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See also: confirmâtion

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EnglishEdit

EtymologyEdit

From Old French confirmacion, from Latin cōnfirmātiō, noun of process from cōnfirmātus (confirmed), perfect passive participle of cōnfirmāre, from con- (with) + firmāre (to firm or strengthen)

PronunciationEdit

NounEdit

confirmation (countable and uncountable, plural confirmations)

  1. An official indicator that things will happen as planned.
    We will send you a written confirmation of your hotel booking.
  2. A verification that something is true or has happened.
    The announcement in the newspaper was a confirmation of my suspicions.
  3. A ceremony of sealing and conscious acknowledgement of the faith in many Christian churches, typically around the ages of 14 to 18; considered a sacrament in some churches, including Catholicism, but not in most Protestant churches.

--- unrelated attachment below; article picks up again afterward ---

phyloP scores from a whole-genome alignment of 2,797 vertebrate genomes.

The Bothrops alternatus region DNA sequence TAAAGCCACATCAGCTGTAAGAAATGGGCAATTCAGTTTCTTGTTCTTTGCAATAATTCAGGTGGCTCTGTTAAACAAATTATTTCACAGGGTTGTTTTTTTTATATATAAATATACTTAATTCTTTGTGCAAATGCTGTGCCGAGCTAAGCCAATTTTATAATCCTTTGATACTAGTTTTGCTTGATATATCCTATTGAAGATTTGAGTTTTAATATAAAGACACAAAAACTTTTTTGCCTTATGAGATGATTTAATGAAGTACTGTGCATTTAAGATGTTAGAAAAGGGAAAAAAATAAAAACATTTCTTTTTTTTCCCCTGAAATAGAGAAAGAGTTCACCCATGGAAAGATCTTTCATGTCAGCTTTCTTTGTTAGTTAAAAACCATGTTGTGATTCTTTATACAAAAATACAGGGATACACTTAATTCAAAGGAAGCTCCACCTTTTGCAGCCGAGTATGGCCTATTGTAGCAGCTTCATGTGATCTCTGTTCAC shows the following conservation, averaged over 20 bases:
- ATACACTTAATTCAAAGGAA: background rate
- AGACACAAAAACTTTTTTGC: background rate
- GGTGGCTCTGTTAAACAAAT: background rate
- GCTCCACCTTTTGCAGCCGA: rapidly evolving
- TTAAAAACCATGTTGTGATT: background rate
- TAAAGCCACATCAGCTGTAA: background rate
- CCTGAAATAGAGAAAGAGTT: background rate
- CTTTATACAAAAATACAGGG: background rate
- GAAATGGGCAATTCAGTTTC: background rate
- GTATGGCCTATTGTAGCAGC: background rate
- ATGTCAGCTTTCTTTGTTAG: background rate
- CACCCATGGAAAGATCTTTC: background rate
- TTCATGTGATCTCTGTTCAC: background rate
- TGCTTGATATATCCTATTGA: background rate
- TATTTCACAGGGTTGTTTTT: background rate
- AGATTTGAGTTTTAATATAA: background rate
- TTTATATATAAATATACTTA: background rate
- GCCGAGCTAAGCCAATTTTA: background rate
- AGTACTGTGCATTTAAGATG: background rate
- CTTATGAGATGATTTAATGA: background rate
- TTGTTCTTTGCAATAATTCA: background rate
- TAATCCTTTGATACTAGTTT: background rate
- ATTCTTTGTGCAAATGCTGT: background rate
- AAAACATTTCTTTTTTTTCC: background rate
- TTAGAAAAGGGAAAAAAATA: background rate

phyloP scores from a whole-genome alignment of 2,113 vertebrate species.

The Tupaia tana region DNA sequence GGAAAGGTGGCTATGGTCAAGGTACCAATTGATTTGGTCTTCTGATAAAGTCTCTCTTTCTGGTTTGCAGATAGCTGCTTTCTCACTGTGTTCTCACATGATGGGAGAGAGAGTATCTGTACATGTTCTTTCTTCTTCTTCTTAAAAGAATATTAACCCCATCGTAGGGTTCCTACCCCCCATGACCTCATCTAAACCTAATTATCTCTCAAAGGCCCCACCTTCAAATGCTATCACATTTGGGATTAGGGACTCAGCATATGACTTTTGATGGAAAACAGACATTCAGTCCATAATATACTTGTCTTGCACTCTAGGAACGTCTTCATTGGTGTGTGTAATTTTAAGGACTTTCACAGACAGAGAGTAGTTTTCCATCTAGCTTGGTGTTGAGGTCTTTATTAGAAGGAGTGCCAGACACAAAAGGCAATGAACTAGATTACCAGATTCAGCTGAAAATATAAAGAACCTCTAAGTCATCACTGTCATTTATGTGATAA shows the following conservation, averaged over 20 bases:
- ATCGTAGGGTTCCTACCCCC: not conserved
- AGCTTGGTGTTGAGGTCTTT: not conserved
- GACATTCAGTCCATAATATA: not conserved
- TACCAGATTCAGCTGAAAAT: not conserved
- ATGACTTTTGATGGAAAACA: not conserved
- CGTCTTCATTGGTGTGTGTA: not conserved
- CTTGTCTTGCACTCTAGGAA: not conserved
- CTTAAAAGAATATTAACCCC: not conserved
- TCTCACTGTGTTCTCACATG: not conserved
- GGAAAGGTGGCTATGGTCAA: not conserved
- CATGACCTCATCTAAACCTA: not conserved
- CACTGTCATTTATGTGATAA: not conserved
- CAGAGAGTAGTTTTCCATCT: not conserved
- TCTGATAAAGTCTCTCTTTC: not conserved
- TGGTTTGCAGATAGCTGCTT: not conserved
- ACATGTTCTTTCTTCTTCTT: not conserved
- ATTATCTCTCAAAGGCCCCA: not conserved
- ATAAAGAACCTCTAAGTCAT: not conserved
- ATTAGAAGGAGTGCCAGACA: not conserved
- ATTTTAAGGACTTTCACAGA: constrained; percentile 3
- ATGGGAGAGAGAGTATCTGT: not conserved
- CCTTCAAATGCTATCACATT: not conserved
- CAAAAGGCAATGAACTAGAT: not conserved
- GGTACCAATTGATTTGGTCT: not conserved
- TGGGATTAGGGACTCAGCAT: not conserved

Related termsEdit

TranslationsEdit

The translations below need to be checked and inserted above into the appropriate translation tables, removing any numbers. Numbers do not necessarily match those in definitions. See instructions at Wiktionary:Entry layout#Translations.

FrenchEdit

EtymologyEdit

From Old French confirmacion, from Latin cōnfirmātiō

PronunciationEdit

  • (file)

NounEdit

confirmation f (plural confirmations)

  1. confirmation (all senses)

InterlinguaEdit

NounEdit

confirmation (plural confirmationes)

  1. confirmation, verification